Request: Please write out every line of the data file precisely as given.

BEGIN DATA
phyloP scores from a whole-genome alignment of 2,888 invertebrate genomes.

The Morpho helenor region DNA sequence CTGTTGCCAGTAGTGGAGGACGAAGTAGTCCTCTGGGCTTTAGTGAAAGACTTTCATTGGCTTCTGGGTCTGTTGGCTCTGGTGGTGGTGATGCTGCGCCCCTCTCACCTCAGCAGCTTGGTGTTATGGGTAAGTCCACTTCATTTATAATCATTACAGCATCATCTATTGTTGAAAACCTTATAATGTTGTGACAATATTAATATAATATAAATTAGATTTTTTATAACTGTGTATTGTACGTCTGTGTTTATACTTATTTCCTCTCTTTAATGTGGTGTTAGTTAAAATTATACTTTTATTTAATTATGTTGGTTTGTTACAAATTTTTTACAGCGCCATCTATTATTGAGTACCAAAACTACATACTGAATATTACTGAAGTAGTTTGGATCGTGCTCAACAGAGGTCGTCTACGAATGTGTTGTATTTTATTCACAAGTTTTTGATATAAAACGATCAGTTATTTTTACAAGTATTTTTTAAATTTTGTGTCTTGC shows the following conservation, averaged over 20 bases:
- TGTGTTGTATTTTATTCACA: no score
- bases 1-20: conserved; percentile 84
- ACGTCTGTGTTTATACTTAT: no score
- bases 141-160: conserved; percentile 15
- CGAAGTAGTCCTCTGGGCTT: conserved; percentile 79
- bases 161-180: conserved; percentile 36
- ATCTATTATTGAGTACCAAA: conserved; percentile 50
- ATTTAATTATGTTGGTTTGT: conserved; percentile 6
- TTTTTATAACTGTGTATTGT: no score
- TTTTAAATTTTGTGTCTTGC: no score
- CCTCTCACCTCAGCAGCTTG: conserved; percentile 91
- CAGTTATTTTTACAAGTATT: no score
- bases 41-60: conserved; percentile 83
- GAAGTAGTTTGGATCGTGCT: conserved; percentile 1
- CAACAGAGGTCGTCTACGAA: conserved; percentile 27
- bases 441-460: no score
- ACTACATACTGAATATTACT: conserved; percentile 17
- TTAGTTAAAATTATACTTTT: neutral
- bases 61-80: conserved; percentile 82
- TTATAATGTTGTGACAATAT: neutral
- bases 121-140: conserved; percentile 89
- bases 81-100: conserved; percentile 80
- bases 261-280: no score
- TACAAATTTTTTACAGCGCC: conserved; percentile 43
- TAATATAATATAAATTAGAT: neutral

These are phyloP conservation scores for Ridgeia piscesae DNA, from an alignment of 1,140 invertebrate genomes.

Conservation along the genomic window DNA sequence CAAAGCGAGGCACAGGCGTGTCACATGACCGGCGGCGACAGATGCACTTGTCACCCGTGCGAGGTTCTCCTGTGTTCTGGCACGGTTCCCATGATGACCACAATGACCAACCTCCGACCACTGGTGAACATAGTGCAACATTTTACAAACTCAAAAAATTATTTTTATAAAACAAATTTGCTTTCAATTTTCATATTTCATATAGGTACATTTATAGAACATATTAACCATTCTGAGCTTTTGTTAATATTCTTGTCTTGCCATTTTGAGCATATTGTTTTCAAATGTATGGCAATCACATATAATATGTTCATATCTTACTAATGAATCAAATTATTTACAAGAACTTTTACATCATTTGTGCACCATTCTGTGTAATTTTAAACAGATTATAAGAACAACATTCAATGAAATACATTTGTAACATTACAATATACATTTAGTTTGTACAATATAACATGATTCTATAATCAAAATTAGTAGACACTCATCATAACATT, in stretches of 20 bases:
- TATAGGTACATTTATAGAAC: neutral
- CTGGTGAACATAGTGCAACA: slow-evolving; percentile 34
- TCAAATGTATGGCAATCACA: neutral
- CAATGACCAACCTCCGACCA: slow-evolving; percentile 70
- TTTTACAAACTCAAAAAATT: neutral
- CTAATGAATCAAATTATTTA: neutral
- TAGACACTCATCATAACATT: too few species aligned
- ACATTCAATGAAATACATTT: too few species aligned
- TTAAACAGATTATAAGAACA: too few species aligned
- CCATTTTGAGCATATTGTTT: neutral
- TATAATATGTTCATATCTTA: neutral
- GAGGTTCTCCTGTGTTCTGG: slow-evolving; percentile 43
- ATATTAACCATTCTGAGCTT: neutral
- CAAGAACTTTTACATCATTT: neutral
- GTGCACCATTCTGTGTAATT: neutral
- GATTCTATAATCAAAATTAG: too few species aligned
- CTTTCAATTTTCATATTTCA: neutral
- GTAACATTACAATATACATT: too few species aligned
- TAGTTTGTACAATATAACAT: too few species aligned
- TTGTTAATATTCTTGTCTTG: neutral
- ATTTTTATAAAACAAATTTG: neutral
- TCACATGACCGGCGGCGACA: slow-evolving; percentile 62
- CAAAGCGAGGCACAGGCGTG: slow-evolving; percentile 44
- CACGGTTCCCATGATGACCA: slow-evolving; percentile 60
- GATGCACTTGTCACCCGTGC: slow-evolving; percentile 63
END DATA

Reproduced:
phyloP scores from a whole-genome alignment of 2,888 invertebrate genomes.

The Morpho helenor region DNA sequence CTGTTGCCAGTAGTGGAGGACGAAGTAGTCCTCTGGGCTTTAGTGAAAGACTTTCATTGGCTTCTGGGTCTGTTGGCTCTGGTGGTGGTGATGCTGCGCCCCTCTCACCTCAGCAGCTTGGTGTTATGGGTAAGTCCACTTCATTTATAATCATTACAGCATCATCTATTGTTGAAAACCTTATAATGTTGTGACAATATTAATATAATATAAATTAGATTTTTTATAACTGTGTATTGTACGTCTGTGTTTATACTTATTTCCTCTCTTTAATGTGGTGTTAGTTAAAATTATACTTTTATTTAATTATGTTGGTTTGTTACAAATTTTTTACAGCGCCATCTATTATTGAGTACCAAAACTACATACTGAATATTACTGAAGTAGTTTGGATCGTGCTCAACAGAGGTCGTCTACGAATGTGTTGTATTTTATTCACAAGTTTTTGATATAAAACGATCAGTTATTTTTACAAGTATTTTTTAAATTTTGTGTCTTGC shows the following conservation, averaged over 20 bases:
- TGTGTTGTATTTTATTCACA: no score
- bases 1-20: conserved; percentile 84
- ACGTCTGTGTTTATACTTAT: no score
- bases 141-160: conserved; percentile 15
- CGAAGTAGTCCTCTGGGCTT: conserved; percentile 79
- bases 161-180: conserved; percentile 36
- ATCTATTATTGAGTACCAAA: conserved; percentile 50
- ATTTAATTATGTTGGTTTGT: conserved; percentile 6
- TTTTTATAACTGTGTATTGT: no score
- TTTTAAATTTTGTGTCTTGC: no score
- CCTCTCACCTCAGCAGCTTG: conserved; percentile 91
- CAGTTATTTTTACAAGTATT: no score
- bases 41-60: conserved; percentile 83
- GAAGTAGTTTGGATCGTGCT: conserved; percentile 1
- CAACAGAGGTCGTCTACGAA: conserved; percentile 27
- bases 441-460: no score
- ACTACATACTGAATATTACT: conserved; percentile 17
- TTAGTTAAAATTATACTTTT: neutral
- bases 61-80: conserved; percentile 82
- TTATAATGTTGTGACAATAT: neutral
- bases 121-140: conserved; percentile 89
- bases 81-100: conserved; percentile 80
- bases 261-280: no score
- TACAAATTTTTTACAGCGCC: conserved; percentile 43
- TAATATAATATAAATTAGAT: neutral

These are phyloP conservation scores for Ridgeia piscesae DNA, from an alignment of 1,140 invertebrate genomes.

Conservation along the genomic window DNA sequence CAAAGCGAGGCACAGGCGTGTCACATGACCGGCGGCGACAGATGCACTTGTCACCCGTGCGAGGTTCTCCTGTGTTCTGGCACGGTTCCCATGATGACCACAATGACCAACCTCCGACCACTGGTGAACATAGTGCAACATTTTACAAACTCAAAAAATTATTTTTATAAAACAAATTTGCTTTCAATTTTCATATTTCATATAGGTACATTTATAGAACATATTAACCATTCTGAGCTTTTGTTAATATTCTTGTCTTGCCATTTTGAGCATATTGTTTTCAAATGTATGGCAATCACATATAATATGTTCATATCTTACTAATGAATCAAATTATTTACAAGAACTTTTACATCATTTGTGCACCATTCTGTGTAATTTTAAACAGATTATAAGAACAACATTCAATGAAATACATTTGTAACATTACAATATACATTTAGTTTGTACAATATAACATGATTCTATAATCAAAATTAGTAGACACTCATCATAACATT, in stretches of 20 bases:
- TATAGGTACATTTATAGAAC: neutral
- CTGGTGAACATAGTGCAACA: slow-evolving; percentile 34
- TCAAATGTATGGCAATCACA: neutral
- CAATGACCAACCTCCGACCA: slow-evolving; percentile 70
- TTTTACAAACTCAAAAAATT: neutral
- CTAATGAATCAAATTATTTA: neutral
- TAGACACTCATCATAACATT: too few species aligned
- ACATTCAATGAAATACATTT: too few species aligned
- TTAAACAGATTATAAGAACA: too few species aligned
- CCATTTTGAGCATATTGTTT: neutral
- TATAATATGTTCATATCTTA: neutral
- GAGGTTCTCCTGTGTTCTGG: slow-evolving; percentile 43
- ATATTAACCATTCTGAGCTT: neutral
- CAAGAACTTTTACATCATTT: neutral
- GTGCACCATTCTGTGTAATT: neutral
- GATTCTATAATCAAAATTAG: too few species aligned
- CTTTCAATTTTCATATTTCA: neutral
- GTAACATTACAATATACATT: too few species aligned
- TAGTTTGTACAATATAACAT: too few species aligned
- TTGTTAATATTCTTGTCTTG: neutral
- ATTTTTATAAAACAAATTTG: neutral
- TCACATGACCGGCGGCGACA: slow-evolving; percentile 62
- CAAAGCGAGGCACAGGCGTG: slow-evolving; percentile 44
- CACGGTTCCCATGATGACCA: slow-evolving; percentile 60
- GATGCACTTGTCACCCGTGC: slow-evolving; percentile 63